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Tuesday, September 25, 2007


Saturday, September 22, 2007

We started the day in Stuttgart with breakfast at the hotel—one of the things I really liked about this particular hotel. Breakfast is served in a sun room, with a nice selection of hams, cheeses, fruits, and breads.

We checked out of the hotel, saying goodbye to Phillip our desk clerk, and headed to the train station to catch the 10:54 train to Munich. From the Munich Hauptbahnhof (Central Station), we took the U-1 Wettersteinplatz, where we checked into the Hotel Wetterstein on Grűnwalder Strasse 16. There, we had a note waiting for us from our friends who had arrived earlier, instructing us to meet them at the Paulaner Keller, where we would begin the festival honoring Munich’s beers (or otherwise, honoring the anniversary of the wedding of King Ludwig to Therese.) After a couple of beers and some sausages at Paulaner Keller beer garden, we headed to our traditional first beer stop, Augustiner Keller beer garden.

Paulaner Keller Biergarten

<---- Augustiner Keller Biergarten

Afterwards, we headed out to the Theresienwiese (the fairgrounds) to the Oktoberfest festivities.

We rode lots of rides including one we’ve dubbed “the shoeripper,” as well as the Tobaggan, which zips people up on a conveyor belt before they slide back down. I also rode one that looked harmless enough, called the Hupferl. It spun around and throbbed and had no seat belts, sending me hurling into the middle of it. Jonathan thought I would come up bleeding. In general, the rides seem much more thrilling than US rides do, twirling in spinning in ways that would probably be illegal in the US.

Then around 10:00 pm, we decided to hit the festival tents, (Bierzelts), starting with the Haufbräu Festzelt. This is the largest tent, holding 10,000 people. Being Saturday night, and late in the opening night of Oktoberfest, this was not the most pleasant place to be. After rushing the stage and standing under the angel Aloisius, a large figure hanging in the middle of the tent (who was mysteriously dripping on us), we left to go to a calmer tent (Augustiner Festhalle.)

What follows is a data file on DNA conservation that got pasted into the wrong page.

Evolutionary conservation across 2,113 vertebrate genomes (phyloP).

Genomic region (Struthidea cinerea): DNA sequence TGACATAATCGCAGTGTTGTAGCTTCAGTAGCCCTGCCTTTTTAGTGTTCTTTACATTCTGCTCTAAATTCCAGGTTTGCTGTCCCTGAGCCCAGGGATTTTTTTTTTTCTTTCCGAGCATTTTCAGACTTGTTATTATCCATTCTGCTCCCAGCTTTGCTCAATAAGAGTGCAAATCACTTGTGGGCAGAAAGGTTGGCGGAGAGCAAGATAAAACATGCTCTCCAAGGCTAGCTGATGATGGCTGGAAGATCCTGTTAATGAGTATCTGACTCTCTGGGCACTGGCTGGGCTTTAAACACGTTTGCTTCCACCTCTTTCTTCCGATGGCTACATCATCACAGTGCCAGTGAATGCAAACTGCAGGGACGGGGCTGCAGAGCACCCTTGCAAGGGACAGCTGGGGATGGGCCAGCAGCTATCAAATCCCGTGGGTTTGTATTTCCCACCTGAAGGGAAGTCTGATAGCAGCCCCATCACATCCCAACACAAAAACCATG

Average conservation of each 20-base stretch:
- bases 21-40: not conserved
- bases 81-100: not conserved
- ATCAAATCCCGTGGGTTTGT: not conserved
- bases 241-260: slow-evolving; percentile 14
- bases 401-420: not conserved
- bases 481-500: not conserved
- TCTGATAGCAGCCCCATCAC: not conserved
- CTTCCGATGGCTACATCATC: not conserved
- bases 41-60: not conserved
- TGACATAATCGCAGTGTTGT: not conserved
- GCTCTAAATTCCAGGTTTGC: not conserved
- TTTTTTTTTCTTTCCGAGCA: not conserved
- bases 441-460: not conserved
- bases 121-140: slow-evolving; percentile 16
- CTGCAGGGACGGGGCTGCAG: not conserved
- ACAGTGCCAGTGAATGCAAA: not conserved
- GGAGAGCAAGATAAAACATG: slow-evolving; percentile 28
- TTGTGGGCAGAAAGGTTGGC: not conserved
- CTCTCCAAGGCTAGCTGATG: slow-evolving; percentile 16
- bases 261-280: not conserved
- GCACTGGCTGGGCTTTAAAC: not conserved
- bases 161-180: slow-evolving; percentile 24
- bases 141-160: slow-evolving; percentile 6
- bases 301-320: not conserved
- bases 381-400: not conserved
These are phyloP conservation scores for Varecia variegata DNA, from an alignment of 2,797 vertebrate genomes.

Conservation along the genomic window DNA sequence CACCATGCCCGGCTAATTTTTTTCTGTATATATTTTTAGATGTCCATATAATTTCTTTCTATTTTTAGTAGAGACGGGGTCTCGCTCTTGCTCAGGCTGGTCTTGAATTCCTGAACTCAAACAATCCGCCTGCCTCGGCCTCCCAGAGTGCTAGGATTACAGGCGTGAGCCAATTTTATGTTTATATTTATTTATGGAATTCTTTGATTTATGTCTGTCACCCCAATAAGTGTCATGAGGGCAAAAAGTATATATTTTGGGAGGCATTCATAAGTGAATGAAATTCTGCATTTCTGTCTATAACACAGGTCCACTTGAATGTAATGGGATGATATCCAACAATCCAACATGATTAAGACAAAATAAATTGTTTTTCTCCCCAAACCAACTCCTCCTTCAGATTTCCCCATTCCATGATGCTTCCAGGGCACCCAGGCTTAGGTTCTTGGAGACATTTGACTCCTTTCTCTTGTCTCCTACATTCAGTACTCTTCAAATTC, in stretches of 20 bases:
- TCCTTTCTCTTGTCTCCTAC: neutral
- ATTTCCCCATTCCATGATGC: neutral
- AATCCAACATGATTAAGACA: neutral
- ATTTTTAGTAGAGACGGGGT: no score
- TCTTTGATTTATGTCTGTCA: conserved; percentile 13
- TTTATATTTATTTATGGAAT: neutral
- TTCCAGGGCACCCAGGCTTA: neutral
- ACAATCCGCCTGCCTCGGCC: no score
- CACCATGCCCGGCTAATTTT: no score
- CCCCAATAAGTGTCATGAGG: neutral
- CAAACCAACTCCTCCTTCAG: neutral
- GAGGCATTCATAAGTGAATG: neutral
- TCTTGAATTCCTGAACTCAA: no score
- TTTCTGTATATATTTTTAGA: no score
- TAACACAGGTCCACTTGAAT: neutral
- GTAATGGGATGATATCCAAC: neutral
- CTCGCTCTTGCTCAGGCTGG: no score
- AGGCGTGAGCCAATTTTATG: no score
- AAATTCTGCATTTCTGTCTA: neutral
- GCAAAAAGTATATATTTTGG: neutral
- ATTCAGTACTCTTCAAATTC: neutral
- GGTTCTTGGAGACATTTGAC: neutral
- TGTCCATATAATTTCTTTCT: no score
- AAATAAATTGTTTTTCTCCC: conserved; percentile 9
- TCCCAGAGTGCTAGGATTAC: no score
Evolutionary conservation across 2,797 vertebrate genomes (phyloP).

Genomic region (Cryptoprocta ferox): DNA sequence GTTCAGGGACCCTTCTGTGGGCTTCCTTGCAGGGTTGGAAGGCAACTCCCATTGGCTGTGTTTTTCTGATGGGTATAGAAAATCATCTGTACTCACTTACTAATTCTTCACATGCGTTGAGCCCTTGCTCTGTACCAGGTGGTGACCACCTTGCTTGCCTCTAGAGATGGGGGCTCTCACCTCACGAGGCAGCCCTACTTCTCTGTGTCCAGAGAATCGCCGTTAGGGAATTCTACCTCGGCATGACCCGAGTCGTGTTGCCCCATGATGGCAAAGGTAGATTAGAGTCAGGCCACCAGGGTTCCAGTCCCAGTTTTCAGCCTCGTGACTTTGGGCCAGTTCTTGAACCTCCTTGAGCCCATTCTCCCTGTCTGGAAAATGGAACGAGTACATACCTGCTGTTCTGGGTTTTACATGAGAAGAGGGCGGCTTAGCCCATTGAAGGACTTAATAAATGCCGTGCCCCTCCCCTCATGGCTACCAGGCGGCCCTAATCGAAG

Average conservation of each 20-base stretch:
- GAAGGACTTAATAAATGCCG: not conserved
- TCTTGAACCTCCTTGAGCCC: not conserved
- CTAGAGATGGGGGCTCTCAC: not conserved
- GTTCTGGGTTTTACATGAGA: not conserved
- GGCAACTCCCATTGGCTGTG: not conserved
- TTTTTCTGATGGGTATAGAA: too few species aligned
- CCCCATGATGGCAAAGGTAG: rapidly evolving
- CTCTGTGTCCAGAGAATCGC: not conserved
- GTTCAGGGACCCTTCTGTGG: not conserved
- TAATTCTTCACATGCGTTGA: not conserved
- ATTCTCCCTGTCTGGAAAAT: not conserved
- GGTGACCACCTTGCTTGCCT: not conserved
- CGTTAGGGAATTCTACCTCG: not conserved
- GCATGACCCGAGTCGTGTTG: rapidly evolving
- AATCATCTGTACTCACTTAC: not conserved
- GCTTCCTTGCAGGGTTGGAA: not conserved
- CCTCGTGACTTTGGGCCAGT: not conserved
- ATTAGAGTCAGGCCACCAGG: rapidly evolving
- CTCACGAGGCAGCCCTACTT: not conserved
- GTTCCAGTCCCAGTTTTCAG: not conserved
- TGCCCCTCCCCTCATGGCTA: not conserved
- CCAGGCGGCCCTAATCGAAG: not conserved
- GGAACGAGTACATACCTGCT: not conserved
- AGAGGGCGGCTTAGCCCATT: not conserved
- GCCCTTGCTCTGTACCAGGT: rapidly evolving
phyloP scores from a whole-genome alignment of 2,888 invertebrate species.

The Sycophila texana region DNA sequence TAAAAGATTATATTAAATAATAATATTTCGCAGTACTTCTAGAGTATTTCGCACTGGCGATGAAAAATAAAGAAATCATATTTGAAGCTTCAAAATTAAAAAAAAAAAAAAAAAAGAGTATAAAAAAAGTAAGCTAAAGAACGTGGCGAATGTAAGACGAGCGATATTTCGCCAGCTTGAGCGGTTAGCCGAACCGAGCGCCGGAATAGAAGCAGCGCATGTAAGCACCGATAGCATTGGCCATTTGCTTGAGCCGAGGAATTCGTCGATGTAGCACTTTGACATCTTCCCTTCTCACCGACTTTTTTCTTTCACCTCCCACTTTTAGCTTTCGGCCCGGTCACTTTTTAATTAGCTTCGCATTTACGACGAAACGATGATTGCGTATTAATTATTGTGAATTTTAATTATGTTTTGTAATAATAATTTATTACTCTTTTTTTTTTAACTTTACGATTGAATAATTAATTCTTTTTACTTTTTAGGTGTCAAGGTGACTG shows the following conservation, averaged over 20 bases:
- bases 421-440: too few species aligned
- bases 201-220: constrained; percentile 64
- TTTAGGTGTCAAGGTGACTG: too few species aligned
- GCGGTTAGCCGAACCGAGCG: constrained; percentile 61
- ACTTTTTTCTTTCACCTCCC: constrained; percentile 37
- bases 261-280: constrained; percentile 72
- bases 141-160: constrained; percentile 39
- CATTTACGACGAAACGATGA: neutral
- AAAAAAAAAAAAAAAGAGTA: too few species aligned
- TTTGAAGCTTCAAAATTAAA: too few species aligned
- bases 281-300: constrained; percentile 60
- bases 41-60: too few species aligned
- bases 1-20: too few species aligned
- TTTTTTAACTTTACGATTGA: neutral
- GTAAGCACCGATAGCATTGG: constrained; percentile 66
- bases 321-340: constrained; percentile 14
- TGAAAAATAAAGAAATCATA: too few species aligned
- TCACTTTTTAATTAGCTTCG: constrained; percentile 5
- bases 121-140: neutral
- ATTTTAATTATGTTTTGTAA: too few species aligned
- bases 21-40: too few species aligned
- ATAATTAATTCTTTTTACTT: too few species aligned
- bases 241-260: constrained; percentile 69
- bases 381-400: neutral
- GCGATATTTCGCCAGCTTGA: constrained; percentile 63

Inside the Augustiner Festehalle

After the tent closed at 10:30, we decided it would be a good idea to stop at a little pizza bar on our way home. We stayed there way too late. (This was the first of three nights we ended there—great pizza. Luckily, the other nights weren’t quite as long.)

Sunday, September 23

The next morning, I slept in, then Jonathan and I headed to Marienplatz to do some shopping before meeting the others back at the hotel. We had 6:15 pm tent reservations at Hacker-Pshorr, so we left again for the Theresienwiese to do some more rides before entering the tent. This time, Jonathan, Mark, Lisa, Geoff and I rode the huge Ferris Wheel, giving a great view of the fairgrounds and the city.

The view from the Ferris Wheel

The Ferris Wheel at night:

After the Ferris Wheel, we made our way to the Hacker Festzelt for four and a half hours of listening to the band, singing Ein Prosit, and drinking beers. The tents are amazing—they look more like permanent constructions, but they are taken down and built anew every year.

Inside the Hacker Tent:

After leaving, we once again ended up at the great pizza place, but luckily did not stay as long this time. However, we did end up hanging out in the lobby bar of the hotel for a bit upon our return, where we met a group of Danes as well as some Swiss who, coincidentally, had been just tables away from us at the Hacker-Pshorr tent.

Monday, September 24

I got up much earlier on Monday, headed down to breakfast with the gang, and then we left for a day of bike riding. We rented bikes from a place just behind the Haufbrau House downtown, and spent the day biking along the Isar, the river running through Munich.

One of the amazing sights—people actually surfing on the rapids.

We had a nice ride, that started out relaxing, but by the end was pretty exhausting. Along the way, we stopped at a couple of beer gardens, one along a nice lake. The other was the Hofbräuhaus Keller.

We then left there, riding back through the city after a liter of beer in rush hour traffic.

After once again trying on Lederhosen (for future reference, I need EU size 50), we headed to see what tent beer gardens we could all be seated at. After many trials, we settled upon the Ochsenbraterei tent, which serves Spatenbräu, and specializes in roasted oxen (the meaning of its name). It was quite tasty.
Outside the Ochsenbraterei Tent

Afterwards, we strolled around inside the Hacker tent again, before watching people fall on the Tobaggan (again) and heading to our little pizza place (again) which was amazingly fun. And again, we hung out at the hotel bar for a while before bed, with Jeff and Nancy bringing out the German “black pirate” game they had bought—evidently, the most popular board game in Germany.

1 comment:

Anonymous said...

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